Tim Paine’s consent for captaincy was not sought post ball tampering saga

Bipin Dani

Following the ball-tampering scandal in the Cape Town Test against South Africa (in 2018), Cricket Australia (CA) board did not seek the consent of the new captain Tim Paine but straightaway announced him as Smith’s replacement. This was revealed by Tim Paine himself.

Speaking at The Chappell Foundation’s Fourth Annual Dinner earlier this week, special guest, Australia’s Test captain Paine said, “If I’m totally honest, I sh*t myself,” he said of being hustled into the Australian captaincy in the dark days after the March 2018 Cape Town ball-tampering scandal.

Tim revealed he wasn’t asked – he was told – by the Cricket Australia board to replace Steve Smith, becoming Australia’s 46th Test captain.

“It’s probably lucky I wasn’t asked because I’m not sure I was that keen on it, at the time.”

At that point, Tim was just a handful of Tests back into the national team after seven years sidelined by competition for the wicketkeeping spot, a finger that kept on breaking, loss of batting form and finally an inclination to quit first-class cricket.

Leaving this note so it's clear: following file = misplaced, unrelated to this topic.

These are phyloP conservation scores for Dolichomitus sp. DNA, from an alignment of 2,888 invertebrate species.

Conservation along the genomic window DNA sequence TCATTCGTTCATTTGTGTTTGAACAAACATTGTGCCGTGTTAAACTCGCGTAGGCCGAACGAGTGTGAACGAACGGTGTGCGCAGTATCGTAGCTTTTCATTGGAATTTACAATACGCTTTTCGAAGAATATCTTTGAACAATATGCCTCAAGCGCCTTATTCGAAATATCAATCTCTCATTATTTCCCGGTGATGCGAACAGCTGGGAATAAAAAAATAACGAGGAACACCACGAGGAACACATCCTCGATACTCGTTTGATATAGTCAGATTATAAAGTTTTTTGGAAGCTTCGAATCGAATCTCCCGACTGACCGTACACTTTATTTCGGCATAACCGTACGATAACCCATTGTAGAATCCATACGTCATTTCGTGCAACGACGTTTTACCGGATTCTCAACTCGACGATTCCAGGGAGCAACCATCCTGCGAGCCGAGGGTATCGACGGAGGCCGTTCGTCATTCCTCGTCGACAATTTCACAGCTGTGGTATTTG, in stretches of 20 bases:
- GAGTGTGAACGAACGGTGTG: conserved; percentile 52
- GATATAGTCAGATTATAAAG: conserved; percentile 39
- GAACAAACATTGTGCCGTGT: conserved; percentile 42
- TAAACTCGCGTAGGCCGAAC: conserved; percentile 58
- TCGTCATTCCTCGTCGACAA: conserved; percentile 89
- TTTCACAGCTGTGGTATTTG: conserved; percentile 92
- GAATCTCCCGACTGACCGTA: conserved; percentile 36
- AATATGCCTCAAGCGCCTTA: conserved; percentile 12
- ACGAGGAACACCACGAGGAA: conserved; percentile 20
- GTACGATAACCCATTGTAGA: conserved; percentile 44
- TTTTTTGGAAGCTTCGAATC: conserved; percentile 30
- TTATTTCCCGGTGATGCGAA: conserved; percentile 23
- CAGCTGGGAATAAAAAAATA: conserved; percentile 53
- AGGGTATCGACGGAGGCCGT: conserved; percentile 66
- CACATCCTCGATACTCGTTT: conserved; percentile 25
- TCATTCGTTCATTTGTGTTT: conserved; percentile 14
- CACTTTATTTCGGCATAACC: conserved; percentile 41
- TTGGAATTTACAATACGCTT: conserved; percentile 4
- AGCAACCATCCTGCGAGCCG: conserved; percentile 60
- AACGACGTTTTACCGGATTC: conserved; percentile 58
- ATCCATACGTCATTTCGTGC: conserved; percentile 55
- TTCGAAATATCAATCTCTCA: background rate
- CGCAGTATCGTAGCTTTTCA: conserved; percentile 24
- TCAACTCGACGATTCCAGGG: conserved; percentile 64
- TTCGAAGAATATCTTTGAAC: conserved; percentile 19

His previous captaincy experience, with Tasmania in 2010-14, wasn’t much comfort either.

“Totally honest, looking back I was a horrible captain, I was punchy, sort of aggressive …everything was everyone else’s fault, it wasn’t my fault”, he said in a newsletter.

Foundation patron and former prime minister John Howard, accompanied by wife Janette,was a highly popular guest at the function.

Foundation Chairman Darshak Mehta said the 2021 dinner had been a remarkable success, given the social distancing limits on guests and the short preparation time available. The 450 dinner guests raised around $300,000 for homeless young people,

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